Poems and Poetry

Dawn Comes in the Berry Patch | A Poem by Roy Pullam

She shook me awake
It was still dark
I could smell the biscuits
Baking in the oven
Of the coal stove
Dad sat at the table
His mug in his hand
Mother made sandwiches
We ate in haste
Taking our buckets
We hoped to get
At the briar patch
Right at dawn
Dad had found it
Lush veins
On a ditch bank
Larger fruit
Waiting for the picking
We hoped
To fill our buckets
Before the sun
Burned directly
Over us
The sweat
Pouring in the scratches
Burning my 9 year old body
We needed the money
Dad’s mine
Working three days a week
With no demand for coal
In the hot summer time
With bills to pay
Food for the table
That demand
Never stopped
Never slacked
Even when work did
Dad picked fast
Raking the berries
With practiced hands
I struggled to keep up
But my mind
Was on ball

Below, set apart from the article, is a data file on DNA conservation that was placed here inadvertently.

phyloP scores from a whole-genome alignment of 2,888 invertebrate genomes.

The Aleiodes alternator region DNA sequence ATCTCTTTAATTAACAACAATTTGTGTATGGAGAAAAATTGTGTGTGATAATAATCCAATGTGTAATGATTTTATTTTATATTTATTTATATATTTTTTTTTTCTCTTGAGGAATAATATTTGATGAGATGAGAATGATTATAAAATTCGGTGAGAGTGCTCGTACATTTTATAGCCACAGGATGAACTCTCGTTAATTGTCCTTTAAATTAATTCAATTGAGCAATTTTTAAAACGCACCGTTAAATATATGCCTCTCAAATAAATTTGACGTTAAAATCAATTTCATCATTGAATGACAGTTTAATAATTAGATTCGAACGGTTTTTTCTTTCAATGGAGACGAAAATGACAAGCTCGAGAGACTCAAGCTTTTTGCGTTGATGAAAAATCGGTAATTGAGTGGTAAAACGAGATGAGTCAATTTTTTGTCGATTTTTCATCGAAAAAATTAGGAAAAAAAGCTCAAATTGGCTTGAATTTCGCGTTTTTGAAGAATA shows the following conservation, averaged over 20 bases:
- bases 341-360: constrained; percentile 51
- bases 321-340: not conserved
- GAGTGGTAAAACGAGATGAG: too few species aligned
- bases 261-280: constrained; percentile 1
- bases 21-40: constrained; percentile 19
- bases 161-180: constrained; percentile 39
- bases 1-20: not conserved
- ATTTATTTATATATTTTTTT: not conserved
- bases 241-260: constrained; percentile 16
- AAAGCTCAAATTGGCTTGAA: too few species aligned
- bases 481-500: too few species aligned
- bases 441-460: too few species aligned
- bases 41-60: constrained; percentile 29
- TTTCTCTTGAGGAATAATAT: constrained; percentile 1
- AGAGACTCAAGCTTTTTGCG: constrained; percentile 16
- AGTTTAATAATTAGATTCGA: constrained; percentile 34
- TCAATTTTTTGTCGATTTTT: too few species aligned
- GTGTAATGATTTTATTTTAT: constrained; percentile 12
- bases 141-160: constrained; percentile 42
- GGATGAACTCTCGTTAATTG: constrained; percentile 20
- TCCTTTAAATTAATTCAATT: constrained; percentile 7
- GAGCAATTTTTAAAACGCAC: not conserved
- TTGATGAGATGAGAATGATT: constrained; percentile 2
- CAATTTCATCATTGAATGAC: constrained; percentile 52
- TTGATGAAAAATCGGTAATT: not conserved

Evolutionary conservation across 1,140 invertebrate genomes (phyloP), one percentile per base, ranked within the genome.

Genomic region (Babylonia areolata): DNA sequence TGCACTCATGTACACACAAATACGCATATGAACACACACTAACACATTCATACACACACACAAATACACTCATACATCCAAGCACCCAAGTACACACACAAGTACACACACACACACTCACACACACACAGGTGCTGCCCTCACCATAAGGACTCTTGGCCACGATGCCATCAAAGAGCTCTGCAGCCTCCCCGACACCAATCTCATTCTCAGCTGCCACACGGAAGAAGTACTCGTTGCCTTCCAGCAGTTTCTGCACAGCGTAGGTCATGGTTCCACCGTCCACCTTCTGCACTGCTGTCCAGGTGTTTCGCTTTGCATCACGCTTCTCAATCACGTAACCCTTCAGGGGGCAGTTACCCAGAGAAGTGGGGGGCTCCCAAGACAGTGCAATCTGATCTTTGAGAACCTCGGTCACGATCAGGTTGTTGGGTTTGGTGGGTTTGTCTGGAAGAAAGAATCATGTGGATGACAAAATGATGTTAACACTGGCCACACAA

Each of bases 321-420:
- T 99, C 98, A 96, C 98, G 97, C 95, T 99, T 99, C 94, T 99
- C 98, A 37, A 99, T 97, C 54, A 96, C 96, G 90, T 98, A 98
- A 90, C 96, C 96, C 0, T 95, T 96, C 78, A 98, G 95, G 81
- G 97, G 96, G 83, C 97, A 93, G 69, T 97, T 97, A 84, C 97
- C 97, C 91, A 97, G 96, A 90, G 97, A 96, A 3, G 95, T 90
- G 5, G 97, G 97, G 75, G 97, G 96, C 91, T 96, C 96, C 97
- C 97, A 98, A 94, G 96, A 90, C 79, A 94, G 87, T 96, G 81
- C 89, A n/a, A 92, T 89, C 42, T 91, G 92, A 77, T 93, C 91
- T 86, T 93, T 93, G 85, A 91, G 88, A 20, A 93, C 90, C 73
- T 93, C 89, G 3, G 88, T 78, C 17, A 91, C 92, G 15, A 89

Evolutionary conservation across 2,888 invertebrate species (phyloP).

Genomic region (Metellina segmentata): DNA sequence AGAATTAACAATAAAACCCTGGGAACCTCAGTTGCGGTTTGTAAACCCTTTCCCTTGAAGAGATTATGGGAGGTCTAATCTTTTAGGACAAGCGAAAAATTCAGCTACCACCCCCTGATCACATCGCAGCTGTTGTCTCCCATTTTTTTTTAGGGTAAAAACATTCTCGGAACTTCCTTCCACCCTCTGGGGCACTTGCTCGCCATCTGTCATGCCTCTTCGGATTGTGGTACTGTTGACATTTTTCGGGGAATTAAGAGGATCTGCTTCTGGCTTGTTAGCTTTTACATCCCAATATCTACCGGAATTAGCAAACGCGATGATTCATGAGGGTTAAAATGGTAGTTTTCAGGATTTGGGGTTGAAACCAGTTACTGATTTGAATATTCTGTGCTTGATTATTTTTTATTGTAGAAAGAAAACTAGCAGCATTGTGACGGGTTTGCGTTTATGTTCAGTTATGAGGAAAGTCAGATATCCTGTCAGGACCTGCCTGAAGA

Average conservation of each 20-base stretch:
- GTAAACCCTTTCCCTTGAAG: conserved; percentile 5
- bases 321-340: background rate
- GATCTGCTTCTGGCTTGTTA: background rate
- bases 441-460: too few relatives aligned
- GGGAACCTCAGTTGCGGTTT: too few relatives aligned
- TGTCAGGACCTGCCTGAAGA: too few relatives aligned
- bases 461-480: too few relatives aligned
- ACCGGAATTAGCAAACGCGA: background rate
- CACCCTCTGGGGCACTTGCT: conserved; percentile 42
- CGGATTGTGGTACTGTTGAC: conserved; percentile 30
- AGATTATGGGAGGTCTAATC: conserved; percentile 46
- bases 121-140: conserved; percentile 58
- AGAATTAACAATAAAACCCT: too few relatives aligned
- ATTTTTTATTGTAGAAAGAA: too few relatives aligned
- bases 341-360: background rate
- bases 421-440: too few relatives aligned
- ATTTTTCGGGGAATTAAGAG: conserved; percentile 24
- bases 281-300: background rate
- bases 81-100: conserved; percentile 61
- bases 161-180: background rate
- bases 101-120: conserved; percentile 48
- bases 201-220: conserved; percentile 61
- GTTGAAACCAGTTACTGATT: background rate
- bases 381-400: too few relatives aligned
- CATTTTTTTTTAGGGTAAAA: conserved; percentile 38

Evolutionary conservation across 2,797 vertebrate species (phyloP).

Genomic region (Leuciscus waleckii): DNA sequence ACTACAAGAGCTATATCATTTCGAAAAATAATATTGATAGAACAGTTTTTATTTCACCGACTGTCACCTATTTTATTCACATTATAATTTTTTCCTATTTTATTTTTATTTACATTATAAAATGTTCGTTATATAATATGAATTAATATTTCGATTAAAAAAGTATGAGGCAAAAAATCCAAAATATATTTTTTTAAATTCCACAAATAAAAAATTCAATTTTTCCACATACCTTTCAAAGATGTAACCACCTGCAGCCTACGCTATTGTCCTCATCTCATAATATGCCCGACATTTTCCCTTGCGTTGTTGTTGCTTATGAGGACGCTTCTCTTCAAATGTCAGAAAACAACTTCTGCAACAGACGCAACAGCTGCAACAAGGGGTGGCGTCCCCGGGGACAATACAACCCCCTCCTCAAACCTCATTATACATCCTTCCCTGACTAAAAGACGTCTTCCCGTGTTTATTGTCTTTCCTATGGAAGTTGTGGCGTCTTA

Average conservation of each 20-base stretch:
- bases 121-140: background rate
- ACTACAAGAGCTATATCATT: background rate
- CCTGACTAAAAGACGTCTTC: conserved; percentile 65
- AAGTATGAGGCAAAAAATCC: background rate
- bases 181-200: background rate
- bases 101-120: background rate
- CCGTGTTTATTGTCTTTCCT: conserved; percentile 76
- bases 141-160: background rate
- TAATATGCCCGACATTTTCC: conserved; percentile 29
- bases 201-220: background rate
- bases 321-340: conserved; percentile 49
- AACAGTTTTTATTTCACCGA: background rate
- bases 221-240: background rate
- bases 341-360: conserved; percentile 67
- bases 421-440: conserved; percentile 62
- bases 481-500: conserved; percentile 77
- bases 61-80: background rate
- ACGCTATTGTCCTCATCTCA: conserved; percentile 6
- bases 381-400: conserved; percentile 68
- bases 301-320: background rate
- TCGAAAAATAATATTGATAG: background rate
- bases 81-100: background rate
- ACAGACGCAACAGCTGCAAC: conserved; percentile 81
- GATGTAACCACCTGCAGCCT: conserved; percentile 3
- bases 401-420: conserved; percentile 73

On swimming
What other boys
Did Saturday mornings
But mine
Was a different life
One where the family
Struggled together
Finding any option
To survive
We filled our buckets
Beginning the long walk home
We would sell the berries
Seventy five cent a gallon
$7.50
For two hours work
How I looked forward
To the cool bath
The grape Kool-Aid
In the icebox
A Coke was better
But a package
Of the sweet powder
Was only a nickel
I would settle
For the cold
To wet my parched throat
To sit
Under the sugar maple
For awhile
Resting until evening
Cooled enough
For us to pick again



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